Bill Weldon as St. George Tucker, charter society member.

Bill Weldon as St. George Tucker, charter society member.

Portrait of William Small.

William Small's scientific society at William and Mary was a forerunner of the society. City of Birmingham Assay Office.

Portrait of John Page

John Page probably fathered the idea for the society and was its most ardent supporter, serving as its second, and last, president. Charles Willson Peale captured his look of friendly curiosity in this portrait. Independence National Historical Park.

Sketch of George Wythe

Professor of law, mentor to Jefferson and Marshall, signatory to the Declaration, George Wythe promoted the sciences and kept a scientific instruments collection in his home. John Trumbull sketched him in 1791.

The first attempt at forming a scientific society in Virginia was at the College of William and Mary. The college had been a lively center of scientific pursuit between 1758 and 1764, when Dr. William Small, a graduate of the medical college of Glasgow, was professor of mathematics and philosophy. In 1759, Small inaugurated a society modeled upon the new Royal Society of Arts of London. Governor Francis Fauquier lent his prestige to the Williamsburg group, which investigated the medicinal properties of native plants. Young Thomas Jefferson, a student at the college, came under the organization's influence.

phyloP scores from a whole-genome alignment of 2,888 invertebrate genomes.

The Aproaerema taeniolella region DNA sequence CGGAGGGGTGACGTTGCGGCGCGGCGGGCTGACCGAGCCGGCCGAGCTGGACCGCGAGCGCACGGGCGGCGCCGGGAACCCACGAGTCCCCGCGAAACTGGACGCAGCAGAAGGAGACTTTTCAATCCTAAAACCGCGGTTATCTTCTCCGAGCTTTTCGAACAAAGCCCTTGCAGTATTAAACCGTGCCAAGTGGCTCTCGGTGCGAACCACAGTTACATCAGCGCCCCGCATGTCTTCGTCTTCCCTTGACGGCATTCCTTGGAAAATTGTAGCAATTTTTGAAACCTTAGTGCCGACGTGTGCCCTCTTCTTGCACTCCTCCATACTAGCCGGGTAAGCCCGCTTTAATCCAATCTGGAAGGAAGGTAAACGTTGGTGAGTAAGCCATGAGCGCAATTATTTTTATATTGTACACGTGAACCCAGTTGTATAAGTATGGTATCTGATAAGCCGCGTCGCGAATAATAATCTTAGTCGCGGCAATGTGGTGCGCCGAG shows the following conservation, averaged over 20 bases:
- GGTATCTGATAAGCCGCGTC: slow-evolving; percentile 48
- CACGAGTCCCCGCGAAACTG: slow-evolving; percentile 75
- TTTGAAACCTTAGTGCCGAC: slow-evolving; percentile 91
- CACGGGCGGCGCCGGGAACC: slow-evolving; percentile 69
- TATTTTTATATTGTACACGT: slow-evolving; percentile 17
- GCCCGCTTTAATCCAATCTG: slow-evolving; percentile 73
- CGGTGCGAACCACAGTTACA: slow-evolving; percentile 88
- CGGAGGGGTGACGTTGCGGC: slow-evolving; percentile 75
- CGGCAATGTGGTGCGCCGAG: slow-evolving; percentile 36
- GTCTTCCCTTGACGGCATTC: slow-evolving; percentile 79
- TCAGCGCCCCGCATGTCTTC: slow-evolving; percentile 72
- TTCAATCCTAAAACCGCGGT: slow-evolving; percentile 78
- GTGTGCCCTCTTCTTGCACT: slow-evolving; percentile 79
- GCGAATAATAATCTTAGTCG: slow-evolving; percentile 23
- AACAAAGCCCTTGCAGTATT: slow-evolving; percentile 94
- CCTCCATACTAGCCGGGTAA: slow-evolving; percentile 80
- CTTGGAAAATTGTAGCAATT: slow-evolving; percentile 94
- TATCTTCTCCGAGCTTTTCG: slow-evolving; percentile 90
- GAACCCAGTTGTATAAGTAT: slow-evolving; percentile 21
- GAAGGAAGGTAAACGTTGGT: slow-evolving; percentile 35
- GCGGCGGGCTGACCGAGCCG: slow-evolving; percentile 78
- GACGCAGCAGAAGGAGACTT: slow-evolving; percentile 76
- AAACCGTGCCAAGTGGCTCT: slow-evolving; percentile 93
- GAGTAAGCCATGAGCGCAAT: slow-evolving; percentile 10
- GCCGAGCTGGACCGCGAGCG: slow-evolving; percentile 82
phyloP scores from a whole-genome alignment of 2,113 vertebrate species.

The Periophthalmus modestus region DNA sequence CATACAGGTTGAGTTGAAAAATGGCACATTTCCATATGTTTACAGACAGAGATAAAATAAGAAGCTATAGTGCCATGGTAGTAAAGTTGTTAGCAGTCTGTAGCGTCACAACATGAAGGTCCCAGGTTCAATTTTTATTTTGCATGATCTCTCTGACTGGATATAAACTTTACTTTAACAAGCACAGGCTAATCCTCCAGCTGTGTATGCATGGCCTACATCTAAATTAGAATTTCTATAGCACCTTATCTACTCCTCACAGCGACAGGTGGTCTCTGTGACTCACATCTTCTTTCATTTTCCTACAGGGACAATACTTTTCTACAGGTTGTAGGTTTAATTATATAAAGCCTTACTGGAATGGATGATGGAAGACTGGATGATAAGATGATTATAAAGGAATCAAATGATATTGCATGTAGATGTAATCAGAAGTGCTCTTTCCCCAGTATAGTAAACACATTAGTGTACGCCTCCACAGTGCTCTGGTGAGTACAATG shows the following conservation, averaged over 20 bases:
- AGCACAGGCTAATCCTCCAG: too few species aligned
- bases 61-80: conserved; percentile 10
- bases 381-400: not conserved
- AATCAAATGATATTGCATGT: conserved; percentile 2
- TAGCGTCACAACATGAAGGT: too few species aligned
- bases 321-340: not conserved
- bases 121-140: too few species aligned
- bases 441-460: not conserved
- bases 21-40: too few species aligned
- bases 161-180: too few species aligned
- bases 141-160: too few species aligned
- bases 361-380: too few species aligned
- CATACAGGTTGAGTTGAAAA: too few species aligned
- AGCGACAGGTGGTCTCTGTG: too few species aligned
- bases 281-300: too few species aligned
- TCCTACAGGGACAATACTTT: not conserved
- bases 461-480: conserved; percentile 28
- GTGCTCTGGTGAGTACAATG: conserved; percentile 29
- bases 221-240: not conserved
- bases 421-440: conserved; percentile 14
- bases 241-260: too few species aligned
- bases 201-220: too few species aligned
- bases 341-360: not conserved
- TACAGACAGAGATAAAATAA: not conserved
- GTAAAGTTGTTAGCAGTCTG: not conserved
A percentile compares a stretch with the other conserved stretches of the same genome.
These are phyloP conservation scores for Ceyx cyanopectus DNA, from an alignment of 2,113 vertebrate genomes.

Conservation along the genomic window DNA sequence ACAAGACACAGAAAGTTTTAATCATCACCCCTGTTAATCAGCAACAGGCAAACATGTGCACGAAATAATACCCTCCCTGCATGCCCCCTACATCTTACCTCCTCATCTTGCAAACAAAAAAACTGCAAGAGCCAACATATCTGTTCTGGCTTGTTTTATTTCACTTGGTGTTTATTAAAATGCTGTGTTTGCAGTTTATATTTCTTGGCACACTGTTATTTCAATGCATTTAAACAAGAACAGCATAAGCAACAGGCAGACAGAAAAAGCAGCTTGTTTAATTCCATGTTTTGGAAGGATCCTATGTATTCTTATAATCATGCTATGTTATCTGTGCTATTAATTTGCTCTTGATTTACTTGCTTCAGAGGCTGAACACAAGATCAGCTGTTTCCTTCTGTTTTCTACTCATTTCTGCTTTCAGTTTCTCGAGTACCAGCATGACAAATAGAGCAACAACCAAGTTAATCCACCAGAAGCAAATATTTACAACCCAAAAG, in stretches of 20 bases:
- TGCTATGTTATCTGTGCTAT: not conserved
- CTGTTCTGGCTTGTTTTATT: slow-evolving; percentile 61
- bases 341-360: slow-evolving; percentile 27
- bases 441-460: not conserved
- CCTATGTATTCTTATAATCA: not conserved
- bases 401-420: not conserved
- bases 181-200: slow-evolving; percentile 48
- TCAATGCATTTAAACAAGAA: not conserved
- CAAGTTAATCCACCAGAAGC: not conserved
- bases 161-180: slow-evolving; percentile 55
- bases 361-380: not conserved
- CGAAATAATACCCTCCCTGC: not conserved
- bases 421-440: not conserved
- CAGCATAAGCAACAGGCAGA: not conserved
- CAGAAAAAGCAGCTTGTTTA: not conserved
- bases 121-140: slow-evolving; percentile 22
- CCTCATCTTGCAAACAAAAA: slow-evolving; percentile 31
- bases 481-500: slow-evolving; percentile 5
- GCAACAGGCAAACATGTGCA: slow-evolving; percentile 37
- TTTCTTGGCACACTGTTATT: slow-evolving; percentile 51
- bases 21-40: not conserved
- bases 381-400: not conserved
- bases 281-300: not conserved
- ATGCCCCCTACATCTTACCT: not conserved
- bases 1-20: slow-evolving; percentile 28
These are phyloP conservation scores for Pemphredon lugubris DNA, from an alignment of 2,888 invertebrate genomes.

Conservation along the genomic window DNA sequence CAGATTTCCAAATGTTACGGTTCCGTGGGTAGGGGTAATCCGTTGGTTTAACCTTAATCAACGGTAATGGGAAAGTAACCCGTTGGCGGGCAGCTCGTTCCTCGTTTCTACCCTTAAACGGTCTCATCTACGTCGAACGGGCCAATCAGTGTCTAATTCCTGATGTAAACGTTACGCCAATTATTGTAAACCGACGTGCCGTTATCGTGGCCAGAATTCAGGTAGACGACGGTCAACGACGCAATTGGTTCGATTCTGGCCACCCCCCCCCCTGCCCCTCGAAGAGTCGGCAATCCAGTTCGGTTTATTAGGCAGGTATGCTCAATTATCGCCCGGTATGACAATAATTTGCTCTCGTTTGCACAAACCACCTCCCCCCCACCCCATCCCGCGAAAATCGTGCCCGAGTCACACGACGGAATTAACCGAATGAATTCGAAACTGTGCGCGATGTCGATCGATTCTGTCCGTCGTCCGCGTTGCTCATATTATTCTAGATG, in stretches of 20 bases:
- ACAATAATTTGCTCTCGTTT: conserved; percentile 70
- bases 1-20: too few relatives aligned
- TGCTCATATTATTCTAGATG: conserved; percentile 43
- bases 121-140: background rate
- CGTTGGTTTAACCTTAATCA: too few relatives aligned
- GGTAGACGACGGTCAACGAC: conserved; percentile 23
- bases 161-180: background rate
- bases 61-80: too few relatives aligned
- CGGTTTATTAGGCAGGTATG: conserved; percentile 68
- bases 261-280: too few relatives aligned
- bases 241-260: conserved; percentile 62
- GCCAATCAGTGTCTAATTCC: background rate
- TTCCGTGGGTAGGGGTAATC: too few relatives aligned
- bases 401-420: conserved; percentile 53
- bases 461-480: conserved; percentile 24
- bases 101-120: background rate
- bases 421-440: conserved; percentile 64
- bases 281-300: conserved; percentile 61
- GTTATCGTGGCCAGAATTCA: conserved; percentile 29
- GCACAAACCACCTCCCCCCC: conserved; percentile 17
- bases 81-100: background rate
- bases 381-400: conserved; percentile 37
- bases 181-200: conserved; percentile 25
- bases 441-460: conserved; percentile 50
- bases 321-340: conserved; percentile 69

In 1766, two years after Small's return to England, Dr. Arthur Lee, member of the Royal Society and a Virginian with a medical degree from Edinburgh, settled at Williamsburg. Lee's two-year residence was too short to revive Small's society. Nevertheless, attention to science, particularly natural science, persisted. Near Williamsburg lived the Carters, Randolphs, Byrds, Lees, Custises, and others with interests in gardening, some of whom corresponded with botanists and nurserymen in Britain. Such men could be counted as prospective members when Page and his seven compatriots started their group November 20, 1772.

A mostly legible rough draft of the resolution produced at the organizational meeting survives in the collections of the John D. Rockefeller, Jr. Library at Colonial Williamsburg. The first of the document's three articles called for the institution of a society known as the "Virginian Society for the Promotion of Usefull Knowledge to be held at Williamsburg." The signatories agreed to meet again for "forming such regulations as may be thought necessary to establish the said society." The second section proposed the subjects of inquiry: "Geography, Natural History, Natural Philosophy, Agriculture, Practical Mathematics, Commerce, Physic, American History." The final article stipulated "that no member shall be admitted in society after this time, until they have petitioned by themselves or some of the members now subscribing, and are admitted by a majority of the members constituting this society and subscribe to the terms agreed to by the society."

Besides John Page of Rosewell, burgess from Gloucester County and soon-to-be member of the Governor's Council, the signers of the resolution were: Theodorick Bland, committee chairman; Dabney Carr; Mann Page Jr. of Mannsfield; George Muter; Nathaniel Burwell of Carter's Grove; and physicians John Walker and James McClurg. Burwell, a recent graduate of William and Mary, was the college's first winner of the Botetourt Medal in Natural Philosophy.